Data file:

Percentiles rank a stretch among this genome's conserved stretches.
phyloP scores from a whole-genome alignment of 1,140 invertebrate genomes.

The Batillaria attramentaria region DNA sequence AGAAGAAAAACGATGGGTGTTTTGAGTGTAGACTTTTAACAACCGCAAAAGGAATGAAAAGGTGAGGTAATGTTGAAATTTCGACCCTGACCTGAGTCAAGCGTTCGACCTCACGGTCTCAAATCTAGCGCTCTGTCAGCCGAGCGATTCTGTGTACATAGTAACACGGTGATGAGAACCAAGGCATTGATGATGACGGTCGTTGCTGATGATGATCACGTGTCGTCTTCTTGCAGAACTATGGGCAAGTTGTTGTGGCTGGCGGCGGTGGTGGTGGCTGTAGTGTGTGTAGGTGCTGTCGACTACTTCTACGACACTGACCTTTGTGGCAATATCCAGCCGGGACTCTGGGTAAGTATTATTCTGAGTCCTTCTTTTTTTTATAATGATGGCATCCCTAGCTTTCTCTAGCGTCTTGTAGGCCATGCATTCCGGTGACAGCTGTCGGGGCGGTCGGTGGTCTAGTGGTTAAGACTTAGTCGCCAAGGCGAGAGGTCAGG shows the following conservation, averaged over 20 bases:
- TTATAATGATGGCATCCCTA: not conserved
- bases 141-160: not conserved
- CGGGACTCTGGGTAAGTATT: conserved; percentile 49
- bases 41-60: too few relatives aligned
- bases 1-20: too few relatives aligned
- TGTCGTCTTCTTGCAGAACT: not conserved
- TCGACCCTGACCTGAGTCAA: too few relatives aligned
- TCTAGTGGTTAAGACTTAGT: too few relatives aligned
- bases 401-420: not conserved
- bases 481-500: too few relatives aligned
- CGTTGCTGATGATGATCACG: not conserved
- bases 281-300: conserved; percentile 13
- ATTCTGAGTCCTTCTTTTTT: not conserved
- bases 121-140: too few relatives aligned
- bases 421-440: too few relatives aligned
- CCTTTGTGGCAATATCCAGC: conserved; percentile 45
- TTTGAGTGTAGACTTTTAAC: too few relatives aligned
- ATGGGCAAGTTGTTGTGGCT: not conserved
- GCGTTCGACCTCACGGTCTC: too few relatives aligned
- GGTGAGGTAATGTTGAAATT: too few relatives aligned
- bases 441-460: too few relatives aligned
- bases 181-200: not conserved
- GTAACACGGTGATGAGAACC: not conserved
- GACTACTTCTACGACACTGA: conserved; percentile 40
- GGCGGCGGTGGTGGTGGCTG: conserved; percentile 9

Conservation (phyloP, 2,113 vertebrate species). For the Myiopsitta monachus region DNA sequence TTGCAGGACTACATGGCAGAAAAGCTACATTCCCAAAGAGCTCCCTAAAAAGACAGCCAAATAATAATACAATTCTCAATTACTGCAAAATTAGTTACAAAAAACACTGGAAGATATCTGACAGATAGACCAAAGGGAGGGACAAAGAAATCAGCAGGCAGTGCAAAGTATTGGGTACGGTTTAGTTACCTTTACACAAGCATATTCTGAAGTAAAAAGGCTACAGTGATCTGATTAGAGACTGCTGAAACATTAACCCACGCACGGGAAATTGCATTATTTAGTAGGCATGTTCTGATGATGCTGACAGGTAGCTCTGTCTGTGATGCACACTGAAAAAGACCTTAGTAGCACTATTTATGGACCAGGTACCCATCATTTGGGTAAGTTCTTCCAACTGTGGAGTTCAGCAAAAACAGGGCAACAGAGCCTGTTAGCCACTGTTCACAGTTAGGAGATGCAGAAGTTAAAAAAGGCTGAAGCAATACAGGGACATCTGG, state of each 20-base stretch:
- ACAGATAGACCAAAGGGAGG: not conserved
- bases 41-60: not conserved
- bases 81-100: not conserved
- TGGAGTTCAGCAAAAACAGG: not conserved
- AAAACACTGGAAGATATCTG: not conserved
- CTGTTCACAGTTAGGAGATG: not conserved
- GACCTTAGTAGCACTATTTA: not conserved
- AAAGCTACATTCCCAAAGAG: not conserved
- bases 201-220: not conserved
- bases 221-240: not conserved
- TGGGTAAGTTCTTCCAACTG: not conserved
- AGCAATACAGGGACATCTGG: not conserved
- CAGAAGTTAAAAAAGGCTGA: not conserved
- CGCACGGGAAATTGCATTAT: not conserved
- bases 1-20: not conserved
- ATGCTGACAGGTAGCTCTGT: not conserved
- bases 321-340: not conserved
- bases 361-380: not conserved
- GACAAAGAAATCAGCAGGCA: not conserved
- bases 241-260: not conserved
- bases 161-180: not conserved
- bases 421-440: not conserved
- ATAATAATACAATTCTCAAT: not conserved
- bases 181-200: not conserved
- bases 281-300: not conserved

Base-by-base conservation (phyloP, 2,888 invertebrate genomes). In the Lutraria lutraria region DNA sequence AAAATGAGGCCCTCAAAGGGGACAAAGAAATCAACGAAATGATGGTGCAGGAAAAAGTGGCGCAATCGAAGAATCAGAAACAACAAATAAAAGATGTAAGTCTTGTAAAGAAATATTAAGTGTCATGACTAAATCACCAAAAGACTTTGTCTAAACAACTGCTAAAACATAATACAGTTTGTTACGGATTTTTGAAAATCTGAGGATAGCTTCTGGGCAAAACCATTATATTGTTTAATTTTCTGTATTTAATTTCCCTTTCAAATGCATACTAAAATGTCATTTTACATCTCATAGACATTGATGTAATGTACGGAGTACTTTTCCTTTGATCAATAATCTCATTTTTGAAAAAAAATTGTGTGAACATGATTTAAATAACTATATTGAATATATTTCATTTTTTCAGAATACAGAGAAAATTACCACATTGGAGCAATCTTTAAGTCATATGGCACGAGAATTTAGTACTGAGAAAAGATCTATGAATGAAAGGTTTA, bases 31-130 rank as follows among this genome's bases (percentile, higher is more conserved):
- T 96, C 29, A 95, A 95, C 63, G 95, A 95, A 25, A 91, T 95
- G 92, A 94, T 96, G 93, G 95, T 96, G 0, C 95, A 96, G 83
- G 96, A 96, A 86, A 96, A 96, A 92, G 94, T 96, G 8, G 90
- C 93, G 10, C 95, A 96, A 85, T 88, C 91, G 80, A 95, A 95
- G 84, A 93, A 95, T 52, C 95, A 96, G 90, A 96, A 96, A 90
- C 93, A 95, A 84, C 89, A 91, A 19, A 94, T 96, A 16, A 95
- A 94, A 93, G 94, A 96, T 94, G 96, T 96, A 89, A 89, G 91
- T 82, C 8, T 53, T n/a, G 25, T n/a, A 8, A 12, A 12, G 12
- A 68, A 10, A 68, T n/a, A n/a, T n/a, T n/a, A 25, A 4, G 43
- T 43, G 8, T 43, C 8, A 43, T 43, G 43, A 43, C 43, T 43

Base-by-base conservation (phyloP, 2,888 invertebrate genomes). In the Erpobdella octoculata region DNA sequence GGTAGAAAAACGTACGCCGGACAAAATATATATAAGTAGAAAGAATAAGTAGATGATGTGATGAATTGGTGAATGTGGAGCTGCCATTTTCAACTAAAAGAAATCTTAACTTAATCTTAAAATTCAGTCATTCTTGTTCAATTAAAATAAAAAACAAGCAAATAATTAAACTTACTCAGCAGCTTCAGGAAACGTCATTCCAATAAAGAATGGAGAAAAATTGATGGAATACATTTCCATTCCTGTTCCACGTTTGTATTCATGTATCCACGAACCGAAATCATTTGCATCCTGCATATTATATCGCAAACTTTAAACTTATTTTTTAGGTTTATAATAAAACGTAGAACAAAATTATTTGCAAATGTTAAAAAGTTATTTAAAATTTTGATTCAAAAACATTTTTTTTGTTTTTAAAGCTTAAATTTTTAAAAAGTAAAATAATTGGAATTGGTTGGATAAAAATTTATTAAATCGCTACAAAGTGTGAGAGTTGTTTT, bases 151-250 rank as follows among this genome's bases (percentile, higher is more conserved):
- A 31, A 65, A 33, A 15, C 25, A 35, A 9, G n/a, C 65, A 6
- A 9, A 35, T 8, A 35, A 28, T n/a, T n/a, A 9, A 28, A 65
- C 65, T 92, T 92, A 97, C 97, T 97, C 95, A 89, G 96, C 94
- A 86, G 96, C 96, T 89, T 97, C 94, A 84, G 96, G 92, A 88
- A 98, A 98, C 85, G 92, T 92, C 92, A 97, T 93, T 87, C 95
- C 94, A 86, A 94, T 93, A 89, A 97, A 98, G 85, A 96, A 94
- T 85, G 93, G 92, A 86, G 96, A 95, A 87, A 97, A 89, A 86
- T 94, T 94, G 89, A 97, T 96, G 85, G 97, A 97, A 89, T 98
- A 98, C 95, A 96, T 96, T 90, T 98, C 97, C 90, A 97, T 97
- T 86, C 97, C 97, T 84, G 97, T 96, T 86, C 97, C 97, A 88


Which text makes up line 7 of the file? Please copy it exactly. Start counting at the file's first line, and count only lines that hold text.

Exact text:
- bases 41-60: too few relatives aligned